Shaping London Merchant Identities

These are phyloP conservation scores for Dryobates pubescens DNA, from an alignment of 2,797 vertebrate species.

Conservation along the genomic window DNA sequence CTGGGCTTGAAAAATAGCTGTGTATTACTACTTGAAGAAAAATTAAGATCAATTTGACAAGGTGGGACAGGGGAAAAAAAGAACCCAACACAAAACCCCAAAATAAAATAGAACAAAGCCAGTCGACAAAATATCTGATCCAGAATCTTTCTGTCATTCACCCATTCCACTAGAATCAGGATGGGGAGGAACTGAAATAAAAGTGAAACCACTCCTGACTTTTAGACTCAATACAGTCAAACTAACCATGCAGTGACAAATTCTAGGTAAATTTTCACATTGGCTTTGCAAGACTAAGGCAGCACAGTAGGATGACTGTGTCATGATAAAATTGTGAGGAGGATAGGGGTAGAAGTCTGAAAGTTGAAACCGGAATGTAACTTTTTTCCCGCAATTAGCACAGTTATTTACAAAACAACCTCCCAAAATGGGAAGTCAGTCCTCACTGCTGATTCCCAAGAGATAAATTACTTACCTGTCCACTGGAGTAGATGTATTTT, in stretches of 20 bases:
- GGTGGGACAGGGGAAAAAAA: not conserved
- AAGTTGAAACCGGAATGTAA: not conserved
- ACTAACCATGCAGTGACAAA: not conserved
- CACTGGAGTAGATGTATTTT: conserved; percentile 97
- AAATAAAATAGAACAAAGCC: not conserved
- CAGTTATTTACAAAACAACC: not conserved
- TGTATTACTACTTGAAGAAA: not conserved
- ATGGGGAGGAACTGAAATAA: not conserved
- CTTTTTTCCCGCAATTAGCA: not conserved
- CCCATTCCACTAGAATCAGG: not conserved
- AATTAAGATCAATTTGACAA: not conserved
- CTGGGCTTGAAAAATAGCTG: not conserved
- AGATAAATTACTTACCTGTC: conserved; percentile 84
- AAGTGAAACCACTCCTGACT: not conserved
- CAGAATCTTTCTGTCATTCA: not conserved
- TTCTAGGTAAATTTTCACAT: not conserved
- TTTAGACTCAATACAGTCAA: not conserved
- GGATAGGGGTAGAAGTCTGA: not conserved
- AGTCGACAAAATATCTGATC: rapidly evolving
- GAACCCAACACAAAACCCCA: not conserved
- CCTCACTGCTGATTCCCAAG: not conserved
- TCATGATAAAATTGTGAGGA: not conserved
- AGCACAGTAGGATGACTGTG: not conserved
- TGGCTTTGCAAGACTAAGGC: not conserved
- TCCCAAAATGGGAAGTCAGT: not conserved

This chapter investigates occasions in the court of Chancery in which emotional strategies were used by members of London's mercantile community to scrutinize, dispute and draw attention to one matter: reputation. It argues that the court of Chancery assisted some merchants, including young male apprentices, to navigate and present valuable information about their position within society. London's early modern merchant community had enormous social complexity. It comprised men and women, young people and adults, English-born 'foreigners' and 'strangers' from other countries, small-scale traders and the wealthiest merchants. It can be tempting to see the traces of emotion in the historical record as offering insight into the core of someone's authentic self, but the construction of legal records belies that interpretation. In the medieval and early modern economy, a good reputation was a mechanism for gauging a trader's reliability, character and credit. John Webbe explains his own motivations and how he has himself suffered from Colman's malice.